Thursday, 7 December 2017

Advice from Floris Books

This is the second overview I promised from the recent Society of Authors weekend conference, although it's taken me a while to post it! Hope some may find it useful. Meant to add that I was honoured to be invited to speak to some of the classes in wee granddaughter's school last week and I saw how enquiring and interested they are in all sorts of subjects - and they loved a 'real' author visit!

Floris Books is a well-established Scottish publisher based in Edinburgh and they produce some wonderful books for all ages of children. The best way to approach them for a couple of the age groups is to enter their annual Kelpies Prize, as they read all submissions for that. All books must have a strong Scottish theme but the author can be from anywhere!

I greatly enjoyed the talk Sally Polson gave at the conference as it was straight from the horse's mouth, if you excuse the expression. As well as showing us covers of their different range of books, Sally gave us very useful pointers for writing and submitting a book suitable for Floris.

Who is the Reader?

It is essential to decide to what category or age group you are aiming the story and ensure it is pitched at the correct level as below:

Picture Books: aimed at ages 3-6, these are usually 24 or 32 pages and under 1000 words

Young Readers: aimed at ages 6-9, these stories have a strong concept or theme and are around 100 to 150 pages long and about 10,000 words. They also tend to have line drawings to help a child move on from picture books.

Middle Grade: aimed at ages 8-12 and often submitted through agents. They should contain strong adventure and be around 30,000 to 60,000 words.

Teen/YA: aimed at the 12+ age group, with more adult content, danger and emotional impact

How do they Choose Books?

How does the writer get the editor excited? (Wouldn't we all like to know that!) Sally suggested the following:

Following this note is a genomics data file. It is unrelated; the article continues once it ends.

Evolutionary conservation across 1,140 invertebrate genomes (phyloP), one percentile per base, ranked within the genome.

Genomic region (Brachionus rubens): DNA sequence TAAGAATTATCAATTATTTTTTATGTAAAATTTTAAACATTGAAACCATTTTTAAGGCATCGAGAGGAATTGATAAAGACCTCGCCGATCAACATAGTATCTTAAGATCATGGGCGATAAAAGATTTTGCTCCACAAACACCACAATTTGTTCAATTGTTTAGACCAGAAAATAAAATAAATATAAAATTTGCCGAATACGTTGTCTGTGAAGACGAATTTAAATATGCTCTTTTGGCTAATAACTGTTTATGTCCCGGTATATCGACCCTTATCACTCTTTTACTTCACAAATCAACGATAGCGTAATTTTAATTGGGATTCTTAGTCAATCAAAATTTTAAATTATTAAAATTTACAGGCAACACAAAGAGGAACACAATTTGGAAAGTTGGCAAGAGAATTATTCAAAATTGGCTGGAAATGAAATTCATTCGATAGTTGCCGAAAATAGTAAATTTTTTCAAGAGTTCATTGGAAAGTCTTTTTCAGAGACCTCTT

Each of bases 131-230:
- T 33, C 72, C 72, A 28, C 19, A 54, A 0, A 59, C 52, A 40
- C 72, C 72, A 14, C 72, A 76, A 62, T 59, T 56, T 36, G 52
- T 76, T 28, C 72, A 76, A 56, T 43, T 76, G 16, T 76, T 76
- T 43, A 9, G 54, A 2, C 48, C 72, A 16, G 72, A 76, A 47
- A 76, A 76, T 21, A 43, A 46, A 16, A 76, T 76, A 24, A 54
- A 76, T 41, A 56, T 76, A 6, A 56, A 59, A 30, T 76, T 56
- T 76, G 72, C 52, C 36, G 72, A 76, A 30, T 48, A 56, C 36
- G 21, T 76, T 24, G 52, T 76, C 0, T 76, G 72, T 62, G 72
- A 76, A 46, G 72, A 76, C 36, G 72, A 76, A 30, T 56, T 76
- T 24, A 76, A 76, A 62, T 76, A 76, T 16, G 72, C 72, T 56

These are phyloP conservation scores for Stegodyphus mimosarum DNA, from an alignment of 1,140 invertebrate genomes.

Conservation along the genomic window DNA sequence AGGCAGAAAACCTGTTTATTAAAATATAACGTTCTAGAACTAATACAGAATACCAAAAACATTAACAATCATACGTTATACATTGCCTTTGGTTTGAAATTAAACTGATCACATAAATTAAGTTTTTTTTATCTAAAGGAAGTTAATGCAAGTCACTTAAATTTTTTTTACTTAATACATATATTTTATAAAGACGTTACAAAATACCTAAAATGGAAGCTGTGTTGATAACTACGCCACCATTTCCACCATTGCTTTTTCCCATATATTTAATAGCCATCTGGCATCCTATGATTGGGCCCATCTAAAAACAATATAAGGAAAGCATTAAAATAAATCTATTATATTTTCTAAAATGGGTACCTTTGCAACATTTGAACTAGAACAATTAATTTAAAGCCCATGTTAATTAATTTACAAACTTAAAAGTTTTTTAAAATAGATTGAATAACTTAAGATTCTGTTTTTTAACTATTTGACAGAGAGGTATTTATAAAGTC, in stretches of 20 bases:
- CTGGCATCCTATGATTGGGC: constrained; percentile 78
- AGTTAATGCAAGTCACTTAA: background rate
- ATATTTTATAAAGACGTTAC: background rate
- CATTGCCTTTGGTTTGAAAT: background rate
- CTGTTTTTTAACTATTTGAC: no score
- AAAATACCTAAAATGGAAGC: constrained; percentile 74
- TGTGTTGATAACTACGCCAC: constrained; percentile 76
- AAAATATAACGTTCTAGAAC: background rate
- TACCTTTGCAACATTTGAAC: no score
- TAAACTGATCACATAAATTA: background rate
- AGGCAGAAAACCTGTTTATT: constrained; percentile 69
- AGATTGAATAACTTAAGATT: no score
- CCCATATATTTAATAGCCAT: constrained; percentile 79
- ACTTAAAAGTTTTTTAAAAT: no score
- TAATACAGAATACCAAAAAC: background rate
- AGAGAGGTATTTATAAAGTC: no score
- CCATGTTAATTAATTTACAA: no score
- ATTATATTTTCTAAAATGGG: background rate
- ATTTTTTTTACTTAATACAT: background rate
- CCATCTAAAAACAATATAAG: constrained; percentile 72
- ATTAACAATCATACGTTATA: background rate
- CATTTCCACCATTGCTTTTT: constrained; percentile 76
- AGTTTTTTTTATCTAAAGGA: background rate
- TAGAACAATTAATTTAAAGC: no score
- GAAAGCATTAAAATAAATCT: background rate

• Great concept
  • Beautiful or unique quality of writing
  • Memorable characters
  • Do we want to read about them again?

Editorial Questions

  • Who is the book for?
  • How can they sell it? For example: author events and promotion
  • Does it fill a gap on their list? They might have a similar one already
  • Is there a hook running through the main plot that could be marketed?
  • Is there series potential? A series with strong themes is good for the 6-9 age group.
  • Children like to read about other children saving the day so limit adult characters
  • Do the characters speak and act like a child of that age?
  • Is the content and language appropriate for the targeted reader?

Subbing to Floris

Sally kindly shared the following tips for submissions:

  • They accept unsolicited manuscripts
  • For the Kelpies range, about half the submissions are unagented and come straight from the author
  • The Kelpies Prize is a good way to get noticed - submissions are open for books targeted at the 8-11 age group and 12-15 age group and you can download the guidelines on the website
  • Read the submission guidelines on their website
  • The Synopsis does not need every detail - sum up the story in a couple of paragraphs and focus on main points
  • Include a letter with author details

All great advice - we just need to write the books now! I actually submitted a picture story recently and had some lovely feedback from the assistant editor. Although she said it was a lovely story with excellent writing, it wasn't quite Scottish enough in a crowded market where they have to be choose carefully.

This particular story is already included in an American anthology of Princess and Dragon books but I'd love it to be published as a stand-alone, and I completely understand that response as it could really be set anywhere, although I have castles and lochs in the story.

One of my writing colleagues, Elizabeth McKay, is the author of the brilliant Wee Granny books and that is exactly the kind of 'Scottishness' they are seeking, for picture books at least.

Good luck if you feel like submitting!


Patsy said...

I think writing for children is like writing for adults, except harder and it's more important to get it right (If I pick up a dull book, I'll put it down and choose a better one - a child might put it down and decide reading is boring and not voluntarily try again.)

Rosemary Gemmell said...

Absolutely, Patsy, and a very good point. I just remembered to add that I was speaking to several class in granddaughter's primary school last week - an inspiration!

Joanna said...

How wonderful to speak at your granddaughter's school, Rosemary, and wishing you all the very best with your picture story xxx

Carolb said...

Very interesting, and shows how much thought and work goes into a book for children, even a short one.

How lovely for you and your granddaughter, Rosemary.